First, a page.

March 21, 2014 Vincent Ten Cate
Geert Wilders, leader of the far-right Freedom Party (PVV) in the Netherlands, has provoked widespread domestic outrage by making a series of anti-Moroccan statements during his campaign for the Dutch municipal elections of March 19. In an unprecedently candid street interview in The Hague, Wilders summed up his party’s agenda for the political capital as follows: “[we want] (…)fewer taxes and, if possible, fewer Moroccans”. Although the PVV’s official line had hitherto primarily been anti-Islamic, Wilders further consolidated his newly minted position of wholesale demonization of Netherlands-based Moroccans at a PVV rally the next day, by having a crowd of people chant “fewer, fewer!”, in reference to the ethnic group. In response to these chants, a smiling Wilders told the crowd that his party would “take care of that”. Wilders has since attempted to nuance his statement to only apply to criminals of Moroccan descent, citing the rationale that Moroccans are over-represented in Dutch crime statistics, but this has done little to assuage the public’s outrage: today alone, over 100 people pressed hate speech charges against Wilders. Moreover, one of the PVV’s own MPs, Roland van Vliet, decided to part ways with the party as a direct consequence of Wilders’ statements, which he deemed discriminatory. Another MP, PVV hopeful Joram van Klaveren, similarly left the party in the wake of Wilders’ remarks, stating that the party’s focus on generating media attention rather than finding solutions to problems was no longer in line with his own political goals. Judging from these various accounts, it seems like Wilders’ anti-Moroccan remarks were little more than spontaneous gaffes that may end up costing him and his party dearly.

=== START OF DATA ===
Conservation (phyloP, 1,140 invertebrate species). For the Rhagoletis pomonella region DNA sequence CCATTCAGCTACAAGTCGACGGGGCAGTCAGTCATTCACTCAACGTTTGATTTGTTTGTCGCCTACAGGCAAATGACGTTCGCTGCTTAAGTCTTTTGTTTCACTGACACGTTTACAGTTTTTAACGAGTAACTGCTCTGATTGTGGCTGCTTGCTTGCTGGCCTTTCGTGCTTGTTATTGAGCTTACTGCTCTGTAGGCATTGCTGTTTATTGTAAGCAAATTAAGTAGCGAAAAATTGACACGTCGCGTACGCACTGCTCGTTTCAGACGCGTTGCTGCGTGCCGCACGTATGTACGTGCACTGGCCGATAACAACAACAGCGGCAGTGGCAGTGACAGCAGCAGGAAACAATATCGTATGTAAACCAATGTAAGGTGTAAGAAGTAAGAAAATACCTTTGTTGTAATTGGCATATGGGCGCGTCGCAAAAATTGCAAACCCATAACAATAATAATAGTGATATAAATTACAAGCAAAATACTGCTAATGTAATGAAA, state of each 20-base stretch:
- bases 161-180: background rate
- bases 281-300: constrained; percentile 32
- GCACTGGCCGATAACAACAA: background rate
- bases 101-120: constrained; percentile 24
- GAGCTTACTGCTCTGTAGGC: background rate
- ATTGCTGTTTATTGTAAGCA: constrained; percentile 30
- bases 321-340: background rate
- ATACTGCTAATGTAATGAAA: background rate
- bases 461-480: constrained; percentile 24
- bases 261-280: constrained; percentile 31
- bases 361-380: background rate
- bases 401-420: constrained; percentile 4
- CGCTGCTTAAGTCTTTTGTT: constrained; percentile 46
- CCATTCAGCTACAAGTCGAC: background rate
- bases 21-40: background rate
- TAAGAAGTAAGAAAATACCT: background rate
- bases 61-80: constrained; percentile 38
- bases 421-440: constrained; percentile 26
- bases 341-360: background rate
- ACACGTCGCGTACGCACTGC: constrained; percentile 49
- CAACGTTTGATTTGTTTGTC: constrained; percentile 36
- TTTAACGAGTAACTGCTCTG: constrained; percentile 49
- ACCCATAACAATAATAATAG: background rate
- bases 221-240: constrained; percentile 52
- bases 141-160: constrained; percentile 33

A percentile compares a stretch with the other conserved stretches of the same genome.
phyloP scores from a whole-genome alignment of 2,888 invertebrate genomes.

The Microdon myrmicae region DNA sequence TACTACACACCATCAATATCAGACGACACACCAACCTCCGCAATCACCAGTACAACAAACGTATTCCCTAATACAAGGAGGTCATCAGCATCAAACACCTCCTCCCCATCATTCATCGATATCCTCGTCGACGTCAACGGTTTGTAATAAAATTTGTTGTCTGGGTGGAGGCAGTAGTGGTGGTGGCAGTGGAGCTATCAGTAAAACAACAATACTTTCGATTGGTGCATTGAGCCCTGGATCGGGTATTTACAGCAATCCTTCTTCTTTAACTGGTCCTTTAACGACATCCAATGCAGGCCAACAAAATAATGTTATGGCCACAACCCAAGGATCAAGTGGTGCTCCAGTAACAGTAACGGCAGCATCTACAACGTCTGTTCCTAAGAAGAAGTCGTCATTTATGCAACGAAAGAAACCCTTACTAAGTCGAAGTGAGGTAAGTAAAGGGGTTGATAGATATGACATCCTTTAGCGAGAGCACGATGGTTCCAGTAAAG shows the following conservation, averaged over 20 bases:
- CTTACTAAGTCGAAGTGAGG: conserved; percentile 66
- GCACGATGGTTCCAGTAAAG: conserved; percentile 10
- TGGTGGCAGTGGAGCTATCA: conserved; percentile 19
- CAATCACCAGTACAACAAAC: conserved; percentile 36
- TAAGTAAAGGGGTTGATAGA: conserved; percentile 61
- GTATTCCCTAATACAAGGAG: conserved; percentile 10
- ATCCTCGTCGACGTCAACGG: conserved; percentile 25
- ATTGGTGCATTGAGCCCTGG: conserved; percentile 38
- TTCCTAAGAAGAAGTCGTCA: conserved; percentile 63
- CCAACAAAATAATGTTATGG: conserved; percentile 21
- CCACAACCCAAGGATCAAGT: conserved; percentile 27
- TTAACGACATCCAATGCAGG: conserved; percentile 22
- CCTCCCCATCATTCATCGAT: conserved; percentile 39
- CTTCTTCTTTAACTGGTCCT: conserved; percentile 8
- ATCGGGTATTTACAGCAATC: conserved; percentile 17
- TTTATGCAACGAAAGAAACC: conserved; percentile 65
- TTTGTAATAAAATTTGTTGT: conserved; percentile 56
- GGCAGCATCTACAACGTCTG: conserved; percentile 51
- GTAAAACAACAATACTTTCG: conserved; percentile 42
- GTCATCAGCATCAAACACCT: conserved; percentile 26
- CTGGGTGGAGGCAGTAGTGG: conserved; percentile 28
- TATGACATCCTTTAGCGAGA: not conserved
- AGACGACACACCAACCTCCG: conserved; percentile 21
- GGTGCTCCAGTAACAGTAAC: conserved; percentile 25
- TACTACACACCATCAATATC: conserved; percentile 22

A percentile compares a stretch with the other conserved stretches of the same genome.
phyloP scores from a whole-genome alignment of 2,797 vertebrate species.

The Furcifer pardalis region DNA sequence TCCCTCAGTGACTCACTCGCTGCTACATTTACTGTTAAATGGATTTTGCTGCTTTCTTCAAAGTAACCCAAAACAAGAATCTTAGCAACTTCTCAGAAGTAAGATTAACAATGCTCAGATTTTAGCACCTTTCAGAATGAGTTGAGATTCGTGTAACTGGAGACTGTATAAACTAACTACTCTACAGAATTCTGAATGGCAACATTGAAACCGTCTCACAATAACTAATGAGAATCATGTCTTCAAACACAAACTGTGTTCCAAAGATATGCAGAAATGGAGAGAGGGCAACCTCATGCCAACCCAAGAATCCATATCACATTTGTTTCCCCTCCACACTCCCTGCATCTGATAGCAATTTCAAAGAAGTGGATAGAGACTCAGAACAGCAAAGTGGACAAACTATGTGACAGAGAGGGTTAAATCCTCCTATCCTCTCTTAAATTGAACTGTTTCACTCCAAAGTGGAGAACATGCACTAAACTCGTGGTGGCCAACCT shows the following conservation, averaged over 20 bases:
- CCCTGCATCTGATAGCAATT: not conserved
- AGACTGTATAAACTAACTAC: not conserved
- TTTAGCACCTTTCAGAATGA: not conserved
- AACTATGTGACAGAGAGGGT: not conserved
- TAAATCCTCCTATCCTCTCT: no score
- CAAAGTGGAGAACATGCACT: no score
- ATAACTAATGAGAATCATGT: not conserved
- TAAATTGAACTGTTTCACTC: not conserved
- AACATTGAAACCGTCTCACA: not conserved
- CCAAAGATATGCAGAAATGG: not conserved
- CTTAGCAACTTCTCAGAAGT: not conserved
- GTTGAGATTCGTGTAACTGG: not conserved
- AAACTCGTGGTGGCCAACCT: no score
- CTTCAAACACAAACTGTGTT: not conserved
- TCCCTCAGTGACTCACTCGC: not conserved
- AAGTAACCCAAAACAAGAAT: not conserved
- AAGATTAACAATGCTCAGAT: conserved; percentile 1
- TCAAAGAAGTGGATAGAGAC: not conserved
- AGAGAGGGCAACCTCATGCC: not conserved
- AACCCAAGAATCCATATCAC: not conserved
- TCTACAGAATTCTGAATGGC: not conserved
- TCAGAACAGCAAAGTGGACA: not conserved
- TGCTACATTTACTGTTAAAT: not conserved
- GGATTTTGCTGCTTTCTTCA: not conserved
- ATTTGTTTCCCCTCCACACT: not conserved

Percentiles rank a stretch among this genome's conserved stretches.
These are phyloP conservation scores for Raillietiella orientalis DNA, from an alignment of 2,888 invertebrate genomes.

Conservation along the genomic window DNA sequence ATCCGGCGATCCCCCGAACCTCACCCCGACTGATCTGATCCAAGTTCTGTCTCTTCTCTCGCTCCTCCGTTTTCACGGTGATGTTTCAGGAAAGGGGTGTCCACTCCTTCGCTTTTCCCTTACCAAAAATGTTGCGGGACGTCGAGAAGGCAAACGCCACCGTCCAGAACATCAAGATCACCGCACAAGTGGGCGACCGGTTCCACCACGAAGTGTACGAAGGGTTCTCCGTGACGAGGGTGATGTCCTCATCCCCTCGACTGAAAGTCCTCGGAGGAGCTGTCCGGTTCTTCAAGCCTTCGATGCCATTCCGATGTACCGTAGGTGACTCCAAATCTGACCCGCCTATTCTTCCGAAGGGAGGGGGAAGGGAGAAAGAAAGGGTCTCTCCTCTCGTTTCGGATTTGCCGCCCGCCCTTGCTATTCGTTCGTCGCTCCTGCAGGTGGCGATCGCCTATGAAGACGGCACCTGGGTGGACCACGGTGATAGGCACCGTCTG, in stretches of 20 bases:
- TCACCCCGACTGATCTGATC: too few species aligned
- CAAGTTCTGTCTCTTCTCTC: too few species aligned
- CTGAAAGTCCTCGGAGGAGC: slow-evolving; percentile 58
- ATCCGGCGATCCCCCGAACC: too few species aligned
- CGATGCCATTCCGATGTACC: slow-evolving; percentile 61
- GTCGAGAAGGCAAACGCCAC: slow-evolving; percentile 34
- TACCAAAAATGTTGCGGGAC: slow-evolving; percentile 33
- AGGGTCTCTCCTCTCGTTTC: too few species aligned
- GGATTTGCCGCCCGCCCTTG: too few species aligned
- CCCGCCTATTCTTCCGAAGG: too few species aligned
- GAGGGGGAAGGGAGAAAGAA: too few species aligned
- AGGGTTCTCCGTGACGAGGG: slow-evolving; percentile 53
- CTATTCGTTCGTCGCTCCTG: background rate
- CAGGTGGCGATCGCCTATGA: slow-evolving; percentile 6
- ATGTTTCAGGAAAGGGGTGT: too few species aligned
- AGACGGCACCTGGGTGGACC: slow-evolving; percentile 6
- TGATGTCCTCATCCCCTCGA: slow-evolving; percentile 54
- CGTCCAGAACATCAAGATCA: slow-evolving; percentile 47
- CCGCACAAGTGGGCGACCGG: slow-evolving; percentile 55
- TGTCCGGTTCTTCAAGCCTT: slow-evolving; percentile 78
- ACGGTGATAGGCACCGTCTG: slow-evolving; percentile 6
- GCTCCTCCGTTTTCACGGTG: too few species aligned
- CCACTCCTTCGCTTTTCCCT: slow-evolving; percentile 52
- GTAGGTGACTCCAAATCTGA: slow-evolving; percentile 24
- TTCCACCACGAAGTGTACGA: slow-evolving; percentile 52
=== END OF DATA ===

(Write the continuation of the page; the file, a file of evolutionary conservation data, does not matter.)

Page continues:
However, local exit polls that asked voters what their vote would be if the national elections were held this year indicated just the opposite: according to these polls, the coalition parties VVD and PvdA would cede a combined total of 39 parliamentary seats, most of which would be swept up by the PVV, which the polls projected to grow by approximately 80% (12 seats).
Although these projections are based on weighted averages, and the PVV was locally represented in only two municipalities (introducing a major bias), at any rate, it does not seem like the PVV lost electoral support over Wilders’ anti-Moroccan remarks. Quite to the contrary — Wilders’ new position appears to have struck a chord with the large majority of his constituency: in an opinion poll (n=8000) conducted yesterday, 89% of PVV voters indicated that they did not take offense to Wilders’ anti-Moroccan statements. Unless we are to conclude that all of these people are simply racist, it is perhaps best to investigate whether Wilders’ statements are based in some kind of empirical truth, as he himself insists: are Netherlands-based Moroccans indeed over-represented in Dutch crime statistics?
Wilders has frequently stated that 65% of all Moroccan youths have at one point or another been detained by the police on suspicion of criminal activity. He seems to have based this statistic on a cohort study conducted by the CBS from 1999-2009, in which it was found that 65% of all Moroccan boys (not youths in general) in the followed group were at one point suspected of a crime by the police. Note that the report did not state whether or not these suspicions turned out to be legitimate, but that is, for now, besides the point. In the study, 25% of the ‘native’ Dutch boys in the cohort were also at some point suspected of a crime. Based on this study alone, boys of Moroccan descent thus do indeed seem to have a higher likelihood of being suspected of a crime than their ‘native’ Dutch counterparts. Although there is likely a degree of ethnic profiling-induced bias going on here, the difference between the groups is undeniably quite big.
Now let’s have a look at some more general statistics.
As the Dutch bureau of statistics (CBS) has records going up to 2012, all the calculations below are based on a fairly recent subset of demographic and crime-related statistics: 2010-2012. Over this period of time, I compared the number of criminal suspects of Moroccan descent to the total number of criminal suspects, as well as to the total number of ethnically Moroccan inhabitants of the Netherlands per annum. The reason I used statistics pertaining to criminal suspects rather than convicts is simply because the latter data are not available on the CBS’s public website (statline.cbs.nl).